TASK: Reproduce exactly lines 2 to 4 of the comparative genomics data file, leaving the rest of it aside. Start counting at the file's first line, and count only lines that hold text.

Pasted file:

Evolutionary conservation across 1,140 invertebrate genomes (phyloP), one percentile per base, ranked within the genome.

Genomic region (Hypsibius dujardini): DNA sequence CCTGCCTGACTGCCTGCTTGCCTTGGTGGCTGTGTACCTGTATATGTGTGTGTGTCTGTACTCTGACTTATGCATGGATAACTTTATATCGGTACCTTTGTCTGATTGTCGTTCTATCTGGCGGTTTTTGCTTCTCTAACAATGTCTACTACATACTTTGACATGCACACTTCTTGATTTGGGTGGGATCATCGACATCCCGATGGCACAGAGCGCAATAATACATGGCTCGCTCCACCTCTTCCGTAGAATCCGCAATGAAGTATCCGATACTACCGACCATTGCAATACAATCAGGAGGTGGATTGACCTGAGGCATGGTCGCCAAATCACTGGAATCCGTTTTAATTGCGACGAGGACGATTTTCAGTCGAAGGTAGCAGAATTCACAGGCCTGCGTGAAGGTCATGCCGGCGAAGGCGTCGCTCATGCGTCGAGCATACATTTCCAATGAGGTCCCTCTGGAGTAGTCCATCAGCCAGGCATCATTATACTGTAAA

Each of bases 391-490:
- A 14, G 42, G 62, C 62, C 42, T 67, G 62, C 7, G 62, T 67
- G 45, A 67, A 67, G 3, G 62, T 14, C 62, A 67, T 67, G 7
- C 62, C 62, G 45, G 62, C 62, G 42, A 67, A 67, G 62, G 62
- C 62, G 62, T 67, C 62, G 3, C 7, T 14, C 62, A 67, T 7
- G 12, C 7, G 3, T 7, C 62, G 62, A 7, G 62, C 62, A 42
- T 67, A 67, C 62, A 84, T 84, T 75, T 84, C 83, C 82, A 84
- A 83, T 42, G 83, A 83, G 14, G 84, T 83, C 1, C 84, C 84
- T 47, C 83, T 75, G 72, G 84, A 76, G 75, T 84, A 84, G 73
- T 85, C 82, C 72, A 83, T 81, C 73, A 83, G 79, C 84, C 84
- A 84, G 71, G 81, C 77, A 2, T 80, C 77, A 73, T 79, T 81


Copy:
Genomic region (Hypsibius dujardini): DNA sequence CCTGCCTGACTGCCTGCTTGCCTTGGTGGCTGTGTACCTGTATATGTGTGTGTGTCTGTACTCTGACTTATGCATGGATAACTTTATATCGGTACCTTTGTCTGATTGTCGTTCTATCTGGCGGTTTTTGCTTCTCTAACAATGTCTACTACATACTTTGACATGCACACTTCTTGATTTGGGTGGGATCATCGACATCCCGATGGCACAGAGCGCAATAATACATGGCTCGCTCCACCTCTTCCGTAGAATCCGCAATGAAGTATCCGATACTACCGACCATTGCAATACAATCAGGAGGTGGATTGACCTGAGGCATGGTCGCCAAATCACTGGAATCCGTTTTAATTGCGACGAGGACGATTTTCAGTCGAAGGTAGCAGAATTCACAGGCCTGCGTGAAGGTCATGCCGGCGAAGGCGTCGCTCATGCGTCGAGCATACATTTCCAATGAGGTCCCTCTGGAGTAGTCCATCAGCCAGGCATCATTATACTGTAAA

Each of bases 391-490:
- A 14, G 42, G 62, C 62, C 42, T 67, G 62, C 7, G 62, T 67